Laboratory Findings

Laboratory findings of hemolytic anemia consist of:

1. Reduced red cell survival and evidence of accelerated hemoglobin catabolism

2. Evidence of increased erythropoiesis.

Accelerated Hemoglobin Catabolism

Accelerated hemoglobin catabolism varies with the type of hemolysis as follows:

• Extravascular hemoglobin catabolism (see Figure 7-1)

• Intravascular hemoglobin catabolism (see Figure 7-2).

Hemoglobin Catabolism Pathway
Fig. 7-1. Extravascular hemoglobin catabolism following extravascular destruction of the RBC.
Intravascular disruption of red blood cell (RBC) membrane and release of hemoglobin in circulating blood

Hemoglobin-Haptoglobin o

Haptoglobin Hemopexin-Heme ^-

Free Hemoglobin t

Heme

Hemopexin

^ Albumin Methemalbumin

Methemoglobin

Urobilinogen Pathway

Liver (Hepatocyte)

Liver (Hepatocyte)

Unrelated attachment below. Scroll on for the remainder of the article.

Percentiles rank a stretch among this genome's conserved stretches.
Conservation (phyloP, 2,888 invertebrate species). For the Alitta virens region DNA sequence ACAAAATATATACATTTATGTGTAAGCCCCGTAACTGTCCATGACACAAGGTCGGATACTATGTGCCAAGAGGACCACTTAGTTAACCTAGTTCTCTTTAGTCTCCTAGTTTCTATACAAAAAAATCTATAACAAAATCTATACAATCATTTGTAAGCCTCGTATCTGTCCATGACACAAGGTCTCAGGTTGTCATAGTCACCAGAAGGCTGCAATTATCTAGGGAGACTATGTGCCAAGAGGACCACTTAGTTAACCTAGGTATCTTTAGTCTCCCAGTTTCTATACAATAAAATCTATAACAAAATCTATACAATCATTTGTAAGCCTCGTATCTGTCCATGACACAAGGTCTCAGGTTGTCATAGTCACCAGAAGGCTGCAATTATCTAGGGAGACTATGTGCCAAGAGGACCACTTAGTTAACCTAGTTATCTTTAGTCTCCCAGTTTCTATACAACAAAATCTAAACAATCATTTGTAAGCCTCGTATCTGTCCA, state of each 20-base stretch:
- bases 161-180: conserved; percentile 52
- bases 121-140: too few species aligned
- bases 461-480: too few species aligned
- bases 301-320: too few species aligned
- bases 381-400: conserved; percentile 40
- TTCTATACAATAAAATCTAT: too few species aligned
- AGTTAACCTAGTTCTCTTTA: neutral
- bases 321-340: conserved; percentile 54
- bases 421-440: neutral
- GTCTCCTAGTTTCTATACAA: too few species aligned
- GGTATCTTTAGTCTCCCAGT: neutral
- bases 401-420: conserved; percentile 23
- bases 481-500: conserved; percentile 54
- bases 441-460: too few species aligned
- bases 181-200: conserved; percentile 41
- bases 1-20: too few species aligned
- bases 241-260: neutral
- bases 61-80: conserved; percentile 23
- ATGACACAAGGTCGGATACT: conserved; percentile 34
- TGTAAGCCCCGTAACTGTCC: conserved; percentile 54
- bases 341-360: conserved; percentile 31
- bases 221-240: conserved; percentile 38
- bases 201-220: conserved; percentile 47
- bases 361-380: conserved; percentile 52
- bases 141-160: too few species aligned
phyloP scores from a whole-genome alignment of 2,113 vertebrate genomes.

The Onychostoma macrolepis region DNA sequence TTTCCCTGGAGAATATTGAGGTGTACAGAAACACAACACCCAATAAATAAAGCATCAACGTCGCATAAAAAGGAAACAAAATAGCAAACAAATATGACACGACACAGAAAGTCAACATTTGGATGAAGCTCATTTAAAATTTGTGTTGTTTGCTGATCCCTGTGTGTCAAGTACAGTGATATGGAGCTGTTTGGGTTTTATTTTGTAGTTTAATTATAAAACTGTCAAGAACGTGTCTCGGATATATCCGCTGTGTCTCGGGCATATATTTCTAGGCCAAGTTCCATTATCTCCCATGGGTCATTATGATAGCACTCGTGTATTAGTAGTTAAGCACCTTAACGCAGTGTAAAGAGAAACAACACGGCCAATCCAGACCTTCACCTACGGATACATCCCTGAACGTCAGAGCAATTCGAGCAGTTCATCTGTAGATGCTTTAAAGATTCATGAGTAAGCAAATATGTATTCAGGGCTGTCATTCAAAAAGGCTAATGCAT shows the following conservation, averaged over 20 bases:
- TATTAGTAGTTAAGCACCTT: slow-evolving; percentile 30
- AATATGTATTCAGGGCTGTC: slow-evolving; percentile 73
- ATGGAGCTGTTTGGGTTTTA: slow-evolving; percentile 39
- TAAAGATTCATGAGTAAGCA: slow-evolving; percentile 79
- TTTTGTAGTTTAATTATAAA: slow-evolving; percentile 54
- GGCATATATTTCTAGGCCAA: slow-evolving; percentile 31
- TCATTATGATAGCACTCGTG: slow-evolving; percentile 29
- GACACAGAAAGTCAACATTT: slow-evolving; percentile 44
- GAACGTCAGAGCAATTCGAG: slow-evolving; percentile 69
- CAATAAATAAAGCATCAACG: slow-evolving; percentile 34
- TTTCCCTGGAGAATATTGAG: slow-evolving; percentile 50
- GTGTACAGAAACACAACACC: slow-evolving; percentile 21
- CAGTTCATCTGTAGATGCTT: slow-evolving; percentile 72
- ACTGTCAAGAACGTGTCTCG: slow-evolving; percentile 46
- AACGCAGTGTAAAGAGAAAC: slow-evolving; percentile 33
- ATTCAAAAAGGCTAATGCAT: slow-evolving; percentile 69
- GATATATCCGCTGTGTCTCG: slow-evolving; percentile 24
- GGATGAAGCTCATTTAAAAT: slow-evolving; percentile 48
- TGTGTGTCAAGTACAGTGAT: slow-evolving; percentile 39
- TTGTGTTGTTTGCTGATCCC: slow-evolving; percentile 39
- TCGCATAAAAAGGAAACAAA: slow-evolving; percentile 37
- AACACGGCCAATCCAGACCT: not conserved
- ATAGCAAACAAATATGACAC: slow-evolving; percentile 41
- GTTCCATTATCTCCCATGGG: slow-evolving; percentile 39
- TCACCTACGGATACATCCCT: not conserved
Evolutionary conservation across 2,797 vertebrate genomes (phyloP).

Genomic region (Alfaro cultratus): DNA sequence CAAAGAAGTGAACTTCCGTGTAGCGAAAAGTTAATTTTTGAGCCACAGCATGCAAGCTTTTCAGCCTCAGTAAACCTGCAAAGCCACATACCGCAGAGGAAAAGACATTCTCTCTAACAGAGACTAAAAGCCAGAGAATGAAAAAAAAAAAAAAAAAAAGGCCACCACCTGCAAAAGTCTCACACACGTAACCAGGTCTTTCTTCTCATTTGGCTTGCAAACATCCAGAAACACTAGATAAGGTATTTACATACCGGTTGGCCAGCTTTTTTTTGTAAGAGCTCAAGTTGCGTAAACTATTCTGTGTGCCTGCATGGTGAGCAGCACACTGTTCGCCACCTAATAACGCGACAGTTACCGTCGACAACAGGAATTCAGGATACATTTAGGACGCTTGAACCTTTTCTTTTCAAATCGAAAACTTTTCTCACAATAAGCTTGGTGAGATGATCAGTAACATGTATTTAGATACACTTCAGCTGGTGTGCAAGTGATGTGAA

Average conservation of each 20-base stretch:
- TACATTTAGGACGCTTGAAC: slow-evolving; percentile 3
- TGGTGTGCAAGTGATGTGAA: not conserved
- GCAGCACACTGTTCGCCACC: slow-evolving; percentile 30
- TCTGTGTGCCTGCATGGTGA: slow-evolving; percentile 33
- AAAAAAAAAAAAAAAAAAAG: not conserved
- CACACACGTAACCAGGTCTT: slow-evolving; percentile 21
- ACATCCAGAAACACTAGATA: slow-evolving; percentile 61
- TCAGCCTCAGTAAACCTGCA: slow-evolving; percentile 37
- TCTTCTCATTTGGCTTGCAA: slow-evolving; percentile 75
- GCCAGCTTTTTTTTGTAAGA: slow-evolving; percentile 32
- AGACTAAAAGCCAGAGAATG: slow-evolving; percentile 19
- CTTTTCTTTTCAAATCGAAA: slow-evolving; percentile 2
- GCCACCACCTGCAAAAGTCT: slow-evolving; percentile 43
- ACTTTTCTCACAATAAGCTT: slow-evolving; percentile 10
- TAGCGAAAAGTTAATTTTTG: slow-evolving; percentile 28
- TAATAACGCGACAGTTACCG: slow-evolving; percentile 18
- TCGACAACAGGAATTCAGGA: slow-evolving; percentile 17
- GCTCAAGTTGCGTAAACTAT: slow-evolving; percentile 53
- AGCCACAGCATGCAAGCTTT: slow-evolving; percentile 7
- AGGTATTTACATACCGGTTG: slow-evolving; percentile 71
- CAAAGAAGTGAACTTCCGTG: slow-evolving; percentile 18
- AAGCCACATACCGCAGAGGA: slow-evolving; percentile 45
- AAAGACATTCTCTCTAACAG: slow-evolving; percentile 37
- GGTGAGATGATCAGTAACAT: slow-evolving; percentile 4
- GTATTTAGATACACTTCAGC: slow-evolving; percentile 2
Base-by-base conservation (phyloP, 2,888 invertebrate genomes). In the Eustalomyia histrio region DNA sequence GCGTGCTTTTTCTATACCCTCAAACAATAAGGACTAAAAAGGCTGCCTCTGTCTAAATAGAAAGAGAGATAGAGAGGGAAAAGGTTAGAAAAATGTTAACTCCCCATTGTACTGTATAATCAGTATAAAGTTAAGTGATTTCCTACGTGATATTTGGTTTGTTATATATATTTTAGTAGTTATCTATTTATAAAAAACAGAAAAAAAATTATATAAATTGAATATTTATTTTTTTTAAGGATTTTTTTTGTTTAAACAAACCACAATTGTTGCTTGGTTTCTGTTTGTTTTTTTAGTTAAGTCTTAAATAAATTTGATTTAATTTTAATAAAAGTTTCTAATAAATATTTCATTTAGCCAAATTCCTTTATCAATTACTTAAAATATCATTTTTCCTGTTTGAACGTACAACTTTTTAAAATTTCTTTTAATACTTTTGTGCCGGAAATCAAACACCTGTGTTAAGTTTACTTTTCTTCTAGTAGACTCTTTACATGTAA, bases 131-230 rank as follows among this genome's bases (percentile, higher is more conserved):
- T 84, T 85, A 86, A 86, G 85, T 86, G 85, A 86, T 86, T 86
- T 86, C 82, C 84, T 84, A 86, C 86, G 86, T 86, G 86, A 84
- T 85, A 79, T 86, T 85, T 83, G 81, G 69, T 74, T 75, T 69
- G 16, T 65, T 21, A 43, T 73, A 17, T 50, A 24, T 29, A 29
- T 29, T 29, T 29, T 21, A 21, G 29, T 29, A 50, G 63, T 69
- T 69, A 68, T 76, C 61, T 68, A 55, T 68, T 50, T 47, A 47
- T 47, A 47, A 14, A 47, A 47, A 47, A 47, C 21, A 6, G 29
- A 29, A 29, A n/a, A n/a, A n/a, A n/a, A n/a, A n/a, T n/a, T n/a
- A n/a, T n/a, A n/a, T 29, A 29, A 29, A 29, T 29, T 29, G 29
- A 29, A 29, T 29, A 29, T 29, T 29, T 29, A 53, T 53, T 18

Hemoglobinuria Urobilinogen

Hemoglobinuria Urobilinogen

Oxyhemoglobin Methemoglobin

Fig. 7-2. Intravascular hemoglobin catabolism following intravascular hemolysis. Hemoglobin-haptoglobin, hemopexin-heme, and methemalbumin are cleared by hepatocytes. Heme is converted to iron and bilirubin. The common pathway for both extravascular and intravascular hemolysis is the conjugation of bilirubin (bilirubin glucuronide) by the hepatocytes, its excretion in bile, and ultimately formation of the urobilinogen by the bacteria in the gut. Part of urobilinogen enters in enterohepatic circulation and part is excreted by the kidney in urine, and the remainder of urobilinogen is excreted in stool (see Fig. 7-1).

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